What does it mean to be accountable? Accountability often connotes negative ideas of needing to keep yourself in check when you make poor decisions. Yet accountability should not be viewed as a negative thing. It is, at its core, about setting an expectation for yourself by defining your goal and then holding yourself to it.
How do you set goals? There's a standard framework you may have heard of called a "SMART" goal. What makes a goal SMART?
A goal must be:
- Specific: Your goal must state exactly what it is you would like to accomplish
- Measurable: It should involve something quantifiable. This something should be to something quantifiable, such as a specific dollar amount or a percentage (e.g. saving 20% of every paycheck)
- Attainable: It should be realistic to achieve. I would save that goal of owning that private jet one day until after you are first able to pay off your debt.
- Relevant: It should be relevant to your larger objective (e.g. financial independence!)
- Time-Bound: It should set a rough timeline for when you expect to achieve it. The exact timeline is less important than taking steps to be on the path toward that goal.
Now that we have defined what it means to be accountable and how to set goals, the next question is, how do you stay accountable? One way is to write your goals in a notebook and make a commitment to check these goals every few days, weeks, or months. However, sometimes it can be useful to have a helping hand. By connecting with a #prosperbuddy, you can communicate with one another about what your financial goals are, ask for advice, and keep one another accountable with routine check-ins.
One problem with sharing your financial situations with others is that money can be very personal. In the U.S., people do not usually feel comfortable telling others how much money they make. They often feel even more hesitant talking about how much debt they have accumulated or how much money they have saved up. There are valid reasons for this concern. Talking to a friend about money might bring about judgment, jealousy, and other negative emotions. However, wouldn't it be great to be able to discuss finances with a person who is in a similar situation? It could be empowering to work on habits and brainstorm solutions, especially without fearing the bias or judgment that might come from someone who doesn't understand your situation. It can also be fun! Spending only a few minutes each week connecting with your buddy can make all the difference. With a little support, you can maintain your financial goals while also balancing work, relationships, and life!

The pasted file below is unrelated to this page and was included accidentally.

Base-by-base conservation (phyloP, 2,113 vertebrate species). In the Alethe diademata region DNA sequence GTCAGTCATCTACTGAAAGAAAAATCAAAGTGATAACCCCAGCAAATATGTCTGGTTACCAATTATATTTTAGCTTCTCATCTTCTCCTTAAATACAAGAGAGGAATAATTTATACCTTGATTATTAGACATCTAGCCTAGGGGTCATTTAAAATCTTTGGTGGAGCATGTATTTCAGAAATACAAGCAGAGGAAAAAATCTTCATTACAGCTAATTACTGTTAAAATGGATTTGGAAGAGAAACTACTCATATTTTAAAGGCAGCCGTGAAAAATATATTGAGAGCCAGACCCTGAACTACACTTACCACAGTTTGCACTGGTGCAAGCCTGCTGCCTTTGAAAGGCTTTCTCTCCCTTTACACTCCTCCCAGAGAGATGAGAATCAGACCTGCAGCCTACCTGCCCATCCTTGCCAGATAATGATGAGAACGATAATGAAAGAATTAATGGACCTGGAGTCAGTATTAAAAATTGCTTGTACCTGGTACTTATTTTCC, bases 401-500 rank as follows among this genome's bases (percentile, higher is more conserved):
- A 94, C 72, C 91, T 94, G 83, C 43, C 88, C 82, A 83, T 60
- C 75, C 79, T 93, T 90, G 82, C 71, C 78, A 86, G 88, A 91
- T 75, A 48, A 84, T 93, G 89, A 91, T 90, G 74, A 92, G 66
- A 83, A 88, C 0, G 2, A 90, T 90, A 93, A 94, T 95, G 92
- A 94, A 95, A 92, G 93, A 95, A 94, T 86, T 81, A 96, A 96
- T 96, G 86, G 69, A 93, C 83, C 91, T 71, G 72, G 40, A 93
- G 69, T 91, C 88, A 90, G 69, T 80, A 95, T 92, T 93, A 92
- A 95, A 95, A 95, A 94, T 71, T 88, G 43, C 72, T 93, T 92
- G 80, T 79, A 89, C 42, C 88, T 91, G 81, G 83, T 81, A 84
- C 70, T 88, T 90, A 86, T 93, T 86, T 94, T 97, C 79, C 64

This buddy system is one of many ideas we're focusing on here at Prosperly. We are seeking to create a safe and secure environment where you can share your financial fears, successes, and goals with other people going through the same journeys. The more we help each other, the more we can all grow together.
As we study this model, we would love to hear from you! If given the option, would you consider partnering with a #prosperbuddy and working together to help you achieve your financial goals? Let us know!
A Little Side Change: Accountability at its’ Finest
If there’s one thing ESPN and Netflix’s The Last Dance documentary taught us, it is the power of accountability. Dennis Rodman, one of the best power forwards of all time, had incredible talent on the rebounding and defensive ends. Yet he exhibited frequent bouts of misconduct that led both the Detroit Pistons and the San Antonio Spurs to trade him away. The Chicago Bulls decided to take a chance on Rodman, knowing that the leadership exhibited by Phil Jackson, Michael Jordan, and Scottie Pippen could help set him on the right path.
Under the tutelage of these three individuals, Rodman was able to perform at a different level. His personality didn’t change much, but he knew that he would be expected to perform when it came to game time. And perform he did! In the first year Rodman joined the Bulls, the Bulls went 72-10, the winningest NBA regular-season record in history up until that point (and a record which stood for another 20 years after that!). Rodman led the league in rebounds and served as a key role player to help the Bulls win championships in all three years that he was with the team.
As further proof of the influence Jackson, Jordan, and Pippen had on Rodman, after the Bulls team broke up after the ‘97-’98 season, Rodman was never able to achieve the same success. He joined the Los Angeles Lakers and then the Dallas Mavericks, which both released him midway through the season. Without the accountability of Jackson, Jordan, and Pippen, Rodman wasn’t able to temper his misconduct or to feel accountable in quite the same way.